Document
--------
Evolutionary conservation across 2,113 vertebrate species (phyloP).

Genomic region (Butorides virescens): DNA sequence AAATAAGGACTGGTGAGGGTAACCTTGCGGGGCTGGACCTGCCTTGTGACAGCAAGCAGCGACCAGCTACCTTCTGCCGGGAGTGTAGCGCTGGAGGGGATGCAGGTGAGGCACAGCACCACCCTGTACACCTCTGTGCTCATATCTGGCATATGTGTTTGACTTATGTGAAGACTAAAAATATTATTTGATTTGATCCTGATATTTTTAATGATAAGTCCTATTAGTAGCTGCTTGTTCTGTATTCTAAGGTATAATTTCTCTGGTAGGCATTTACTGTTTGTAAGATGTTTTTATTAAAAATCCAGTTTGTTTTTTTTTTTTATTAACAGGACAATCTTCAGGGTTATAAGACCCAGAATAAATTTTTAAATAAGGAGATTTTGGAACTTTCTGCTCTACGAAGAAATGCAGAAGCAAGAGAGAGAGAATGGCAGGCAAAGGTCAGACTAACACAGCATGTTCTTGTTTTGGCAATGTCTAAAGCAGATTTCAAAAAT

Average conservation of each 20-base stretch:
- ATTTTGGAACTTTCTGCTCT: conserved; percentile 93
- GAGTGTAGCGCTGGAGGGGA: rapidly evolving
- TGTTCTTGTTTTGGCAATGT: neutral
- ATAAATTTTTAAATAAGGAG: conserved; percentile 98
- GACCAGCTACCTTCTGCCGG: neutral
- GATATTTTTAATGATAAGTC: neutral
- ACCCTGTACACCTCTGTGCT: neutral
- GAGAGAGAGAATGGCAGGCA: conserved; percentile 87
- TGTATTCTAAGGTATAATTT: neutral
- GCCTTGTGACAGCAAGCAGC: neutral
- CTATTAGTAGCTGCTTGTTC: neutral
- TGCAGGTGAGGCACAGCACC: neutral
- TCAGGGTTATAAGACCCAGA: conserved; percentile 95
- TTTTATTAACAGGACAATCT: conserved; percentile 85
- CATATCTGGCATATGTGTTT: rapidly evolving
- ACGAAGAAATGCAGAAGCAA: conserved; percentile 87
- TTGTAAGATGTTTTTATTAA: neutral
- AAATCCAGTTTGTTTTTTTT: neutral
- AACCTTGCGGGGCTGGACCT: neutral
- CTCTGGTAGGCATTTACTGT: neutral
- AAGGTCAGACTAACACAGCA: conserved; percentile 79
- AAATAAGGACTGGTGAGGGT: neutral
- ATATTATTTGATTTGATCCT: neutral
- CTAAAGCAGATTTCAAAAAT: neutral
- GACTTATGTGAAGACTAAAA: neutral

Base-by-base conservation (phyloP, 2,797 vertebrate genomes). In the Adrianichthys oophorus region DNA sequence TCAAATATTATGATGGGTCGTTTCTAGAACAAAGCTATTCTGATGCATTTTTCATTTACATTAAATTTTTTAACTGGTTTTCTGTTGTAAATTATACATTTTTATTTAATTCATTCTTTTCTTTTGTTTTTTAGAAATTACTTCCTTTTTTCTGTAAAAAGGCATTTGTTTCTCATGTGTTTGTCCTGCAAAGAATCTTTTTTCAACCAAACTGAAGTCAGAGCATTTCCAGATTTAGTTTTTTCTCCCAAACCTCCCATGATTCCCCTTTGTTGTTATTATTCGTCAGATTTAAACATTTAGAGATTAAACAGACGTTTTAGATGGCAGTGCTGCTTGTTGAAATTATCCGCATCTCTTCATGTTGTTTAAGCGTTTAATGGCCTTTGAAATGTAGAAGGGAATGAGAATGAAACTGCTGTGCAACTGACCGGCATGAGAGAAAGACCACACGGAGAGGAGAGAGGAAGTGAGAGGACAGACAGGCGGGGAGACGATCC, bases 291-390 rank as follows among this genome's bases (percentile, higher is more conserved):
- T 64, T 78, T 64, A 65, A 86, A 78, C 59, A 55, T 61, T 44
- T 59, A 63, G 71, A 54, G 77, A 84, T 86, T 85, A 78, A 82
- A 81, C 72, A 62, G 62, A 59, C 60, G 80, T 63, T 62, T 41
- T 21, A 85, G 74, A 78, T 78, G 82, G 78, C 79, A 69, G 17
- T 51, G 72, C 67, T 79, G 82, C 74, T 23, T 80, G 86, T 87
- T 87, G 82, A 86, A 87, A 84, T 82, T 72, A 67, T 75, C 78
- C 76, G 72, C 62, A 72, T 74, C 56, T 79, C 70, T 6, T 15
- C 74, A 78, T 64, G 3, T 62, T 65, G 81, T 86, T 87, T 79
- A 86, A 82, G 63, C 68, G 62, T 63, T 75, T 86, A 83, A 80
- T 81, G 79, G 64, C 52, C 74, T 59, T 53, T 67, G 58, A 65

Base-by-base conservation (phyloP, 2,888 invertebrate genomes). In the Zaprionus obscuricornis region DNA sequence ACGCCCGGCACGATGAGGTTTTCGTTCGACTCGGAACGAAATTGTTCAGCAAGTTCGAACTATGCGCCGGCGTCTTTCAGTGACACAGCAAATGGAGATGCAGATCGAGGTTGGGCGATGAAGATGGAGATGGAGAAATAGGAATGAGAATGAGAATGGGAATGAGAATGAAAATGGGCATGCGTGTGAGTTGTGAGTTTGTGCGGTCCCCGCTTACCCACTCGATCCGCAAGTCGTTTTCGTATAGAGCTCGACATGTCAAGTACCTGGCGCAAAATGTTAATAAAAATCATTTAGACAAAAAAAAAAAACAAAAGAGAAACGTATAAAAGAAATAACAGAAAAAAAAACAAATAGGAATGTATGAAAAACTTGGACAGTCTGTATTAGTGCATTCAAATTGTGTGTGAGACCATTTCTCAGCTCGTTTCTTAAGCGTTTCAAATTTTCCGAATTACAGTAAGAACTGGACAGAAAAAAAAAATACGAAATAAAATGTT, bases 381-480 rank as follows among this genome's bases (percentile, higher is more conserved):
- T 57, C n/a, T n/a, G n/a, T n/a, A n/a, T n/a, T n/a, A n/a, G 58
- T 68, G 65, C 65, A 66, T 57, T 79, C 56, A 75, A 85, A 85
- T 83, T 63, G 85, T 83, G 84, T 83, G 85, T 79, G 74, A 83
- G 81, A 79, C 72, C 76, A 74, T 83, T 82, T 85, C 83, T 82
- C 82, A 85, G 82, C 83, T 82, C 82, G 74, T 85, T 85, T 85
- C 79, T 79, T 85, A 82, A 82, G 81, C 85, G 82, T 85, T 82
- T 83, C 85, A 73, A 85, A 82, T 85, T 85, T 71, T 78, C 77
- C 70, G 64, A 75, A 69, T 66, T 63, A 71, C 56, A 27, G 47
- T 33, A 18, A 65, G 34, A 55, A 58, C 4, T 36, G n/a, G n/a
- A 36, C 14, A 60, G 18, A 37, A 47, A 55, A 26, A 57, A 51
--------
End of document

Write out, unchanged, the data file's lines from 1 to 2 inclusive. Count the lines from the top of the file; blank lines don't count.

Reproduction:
Evolutionary conservation across 2,113 vertebrate species (phyloP).

Genomic region (Butorides virescens): DNA sequence AAATAAGGACTGGTGAGGGTAACCTTGCGGGGCTGGACCTGCCTTGTGACAGCAAGCAGCGACCAGCTACCTTCTGCCGGGAGTGTAGCGCTGGAGGGGATGCAGGTGAGGCACAGCACCACCCTGTACACCTCTGTGCTCATATCTGGCATATGTGTTTGACTTATGTGAAGACTAAAAATATTATTTGATTTGATCCTGATATTTTTAATGATAAGTCCTATTAGTAGCTGCTTGTTCTGTATTCTAAGGTATAATTTCTCTGGTAGGCATTTACTGTTTGTAAGATGTTTTTATTAAAAATCCAGTTTGTTTTTTTTTTTTATTAACAGGACAATCTTCAGGGTTATAAGACCCAGAATAAATTTTTAAATAAGGAGATTTTGGAACTTTCTGCTCTACGAAGAAATGCAGAAGCAAGAGAGAGAGAATGGCAGGCAAAGGTCAGACTAACACAGCATGTTCTTGTTTTGGCAATGTCTAAAGCAGATTTCAAAAAT